Acer Aspire 5738DZG 3D 15.6in notebook
World's first 3D laptop – are the specs up to it?
Things improve when you drop resolution and detail settings, but it’s hardly ideal and we can’t help feeling Acer should have upped the price and included a more capable graphics card. And with the Pentium Dual Core T4300 processor that’s found on retail models, frame rates will fall further.
Good-looking, but under-powered
In PCmark Vantage, the laptop achieved an overall score of 4359, but once again you should bear in mind this is with the Core 2 Duo P7350, not the T4300. When run in a continuous PCmark Vantage loop, the battery lasted 92 minutes.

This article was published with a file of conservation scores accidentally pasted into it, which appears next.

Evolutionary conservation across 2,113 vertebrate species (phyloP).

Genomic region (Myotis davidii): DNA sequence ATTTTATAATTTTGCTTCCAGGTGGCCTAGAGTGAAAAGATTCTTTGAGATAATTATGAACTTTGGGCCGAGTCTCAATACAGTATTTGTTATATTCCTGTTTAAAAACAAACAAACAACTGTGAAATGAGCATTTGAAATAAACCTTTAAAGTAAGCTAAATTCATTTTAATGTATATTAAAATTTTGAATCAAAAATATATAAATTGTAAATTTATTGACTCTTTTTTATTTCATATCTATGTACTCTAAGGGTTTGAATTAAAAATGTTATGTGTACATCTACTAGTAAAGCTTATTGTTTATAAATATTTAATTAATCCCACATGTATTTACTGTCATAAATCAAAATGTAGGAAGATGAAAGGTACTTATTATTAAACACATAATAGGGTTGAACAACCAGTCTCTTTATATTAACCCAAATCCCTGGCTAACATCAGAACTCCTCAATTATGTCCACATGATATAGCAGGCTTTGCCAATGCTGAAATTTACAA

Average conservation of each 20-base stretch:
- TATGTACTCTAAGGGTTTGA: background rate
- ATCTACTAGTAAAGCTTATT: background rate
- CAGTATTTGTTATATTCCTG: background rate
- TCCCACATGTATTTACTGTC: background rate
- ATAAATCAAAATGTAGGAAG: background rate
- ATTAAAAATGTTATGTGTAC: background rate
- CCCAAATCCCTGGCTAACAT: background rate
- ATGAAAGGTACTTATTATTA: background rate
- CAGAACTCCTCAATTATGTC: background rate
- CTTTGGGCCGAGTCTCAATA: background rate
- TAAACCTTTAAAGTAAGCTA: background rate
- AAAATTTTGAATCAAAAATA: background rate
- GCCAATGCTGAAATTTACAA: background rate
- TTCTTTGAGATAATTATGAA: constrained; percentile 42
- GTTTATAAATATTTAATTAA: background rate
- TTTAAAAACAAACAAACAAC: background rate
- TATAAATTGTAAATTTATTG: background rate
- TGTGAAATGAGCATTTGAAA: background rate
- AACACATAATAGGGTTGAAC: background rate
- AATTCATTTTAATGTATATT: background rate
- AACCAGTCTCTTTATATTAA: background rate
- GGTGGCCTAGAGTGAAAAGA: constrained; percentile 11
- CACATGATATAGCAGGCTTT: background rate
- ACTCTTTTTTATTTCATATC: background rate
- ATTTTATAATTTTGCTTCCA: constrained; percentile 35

So how much of a premium are you paying for these 3D shenanigans? Well, you have to look no further than the almost identically-specified, but decidedly 2D, Aspire 5738ZG, which can be picked up £100 cheaper than this 3D model.
Although the 3D demo material looks good, we experienced mixed results when converting content that wasn’t designed with 3D in mind. Photos and videos remained flat, but we were fairly impressed with the games we tested it on.
The big problem is that the TriDef software places too much of a strain on the laptop’s rather limited graphics resources, and in order to get decent frame rates we had to whack detail and resolution settings right down. Given that this laptop is all about 3D, we can’t understand why Acer has gone for a relatively low-powered graphics card. Sure, it keeps the price down, but it also cripples one of best 3D features. In short, we recommend waiting for a higher-spec model to appear. ®
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